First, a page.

Example: - The Conference on Data Systems Languages (CODASYL) DBMS. Relational model :- The data is stored in two-dimensional tables (rows and columns). A table is a collection of records and each record in a table contains the same fields. Certain fields may be designated as keys, which mean that searches for specific values of that field will use indexing to speed them up. A relational database allows the definition of data structures, storage and retrieval operations and integrity constraints. A database based on the relational model is called RDBMS (Relational Database Management System). Example:- Oracle, MySQL, Microsoft SQL Server etc. Object-oriented data model:- The desire to represent complex objects has led to the development of object-oriented (OO) systems. Objectoriented databases employ a data model that supports object-oriented features and abstract data types. OO databases provide unique object identifiers (OIDs) so that the objects can be easily identified. This is similar to a primary key in the relational model. Object-oriented databases utilize the power of object-oriented programming languages to provide excellent database programming capability. The data in object-oriented database management systems (OODBMSs) is managed through two sets of relations, one describing the interrelations of data items and another describing the abstract relationships (inheritance). These systems employ both relation types to couple data items with procedural methods (encapsulation). As a result, a direct relationship is established between the application data model and the database data model. The strong connection between application and database results in less code, more natural data structures, and better maintainability and reusability of code. Example:- O2 (now called Ardent) developed by Ardent Software, and the Object Store system produced by Object Design Inc. Object-relational data model :- The main objective of ORDBMS design was to achieve the benefits of both the relational and the object models such as scalability and support for rich data types. ORDBMSs employ a data model that attempts to incorporate OO features into RDBMSs. All database information is stored in tables, but some of the tabular entries may have richer data structure, termed abstract data types (ADTs). An ORDBMS supports an extended form of SQL called SQL3 that is still in the development stages. Examples:- Universal Server, developed by Informix, Oracle8, from Oracle Corporation, and Universal DB (UDB) from IBM. Deductive/Inference model :- This model stores as little data as possible, but compensate by maintaining the rules that allow new data combinations to be created when needed.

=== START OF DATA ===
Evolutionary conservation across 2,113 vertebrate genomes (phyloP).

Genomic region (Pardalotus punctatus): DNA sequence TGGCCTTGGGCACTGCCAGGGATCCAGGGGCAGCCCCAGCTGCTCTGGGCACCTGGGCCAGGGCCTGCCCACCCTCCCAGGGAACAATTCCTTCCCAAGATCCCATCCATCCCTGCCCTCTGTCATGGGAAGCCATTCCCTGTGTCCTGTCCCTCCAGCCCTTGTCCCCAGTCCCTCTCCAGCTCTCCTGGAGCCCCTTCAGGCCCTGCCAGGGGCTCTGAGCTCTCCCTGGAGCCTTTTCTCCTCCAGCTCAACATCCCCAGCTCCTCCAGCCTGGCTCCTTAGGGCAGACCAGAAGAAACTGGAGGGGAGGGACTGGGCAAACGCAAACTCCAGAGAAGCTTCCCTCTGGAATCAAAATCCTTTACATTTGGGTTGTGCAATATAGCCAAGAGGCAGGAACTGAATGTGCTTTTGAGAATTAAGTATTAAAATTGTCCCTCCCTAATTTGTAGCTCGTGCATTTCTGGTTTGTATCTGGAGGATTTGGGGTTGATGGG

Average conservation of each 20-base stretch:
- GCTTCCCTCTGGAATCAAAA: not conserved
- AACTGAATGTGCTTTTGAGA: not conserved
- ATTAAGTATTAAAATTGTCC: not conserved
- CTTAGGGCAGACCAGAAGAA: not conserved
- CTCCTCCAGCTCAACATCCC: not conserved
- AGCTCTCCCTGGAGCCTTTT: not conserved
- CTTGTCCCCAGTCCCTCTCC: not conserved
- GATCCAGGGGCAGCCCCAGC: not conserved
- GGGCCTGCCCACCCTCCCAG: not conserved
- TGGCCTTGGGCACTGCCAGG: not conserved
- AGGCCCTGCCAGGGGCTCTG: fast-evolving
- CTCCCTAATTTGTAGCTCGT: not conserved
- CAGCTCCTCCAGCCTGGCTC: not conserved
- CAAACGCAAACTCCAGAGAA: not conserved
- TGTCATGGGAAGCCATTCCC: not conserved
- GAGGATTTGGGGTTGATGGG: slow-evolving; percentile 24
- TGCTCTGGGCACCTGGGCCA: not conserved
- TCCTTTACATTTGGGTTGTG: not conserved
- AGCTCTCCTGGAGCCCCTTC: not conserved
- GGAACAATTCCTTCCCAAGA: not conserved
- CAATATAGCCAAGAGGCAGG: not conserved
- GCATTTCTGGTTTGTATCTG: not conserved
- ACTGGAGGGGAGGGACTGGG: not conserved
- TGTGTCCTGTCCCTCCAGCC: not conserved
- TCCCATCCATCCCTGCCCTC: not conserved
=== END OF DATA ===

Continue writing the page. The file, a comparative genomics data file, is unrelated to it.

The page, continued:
For more details (advantages, disadvantages, comparison among the models) of the data models, refer to the book Database management Systems Leon & Leon (Page no.-107-116). Dr. E.F Codds rules for RDBMS Edgar F. Codd, a pioneer of the relational model for databases, proposed a set of 12 rules, designed to define what is required from a database management system in order for it to be considered relational, i.e., an RDBMS Rule 1: The information rule: All information in the database is to be represented in table form. Rule 2: The guaranteed access rule: All data must be accessible without ambiguity. This rule can be accomplished through a combination of the table name, the primary key and the column name. Rule 3: Systematic treatment of null values: The DBMS must allow each field to remain null (or empty). Specifically, it must support a representation of "missing information and inapplicable information" that is systematic, distinct from all regular values (for example, "distinct from zero or any other number", in the case of numeric values), and independent of data type. It is also implied that such representations must be manipulated by the DBMS in a systematic way. There should also be the provision of some columns not allowing nulls (primary key). Rule 4: Active online catalog based on the relational model: The users must be able to access the database's structure (catalog) using the same query language that they use to access the database's data.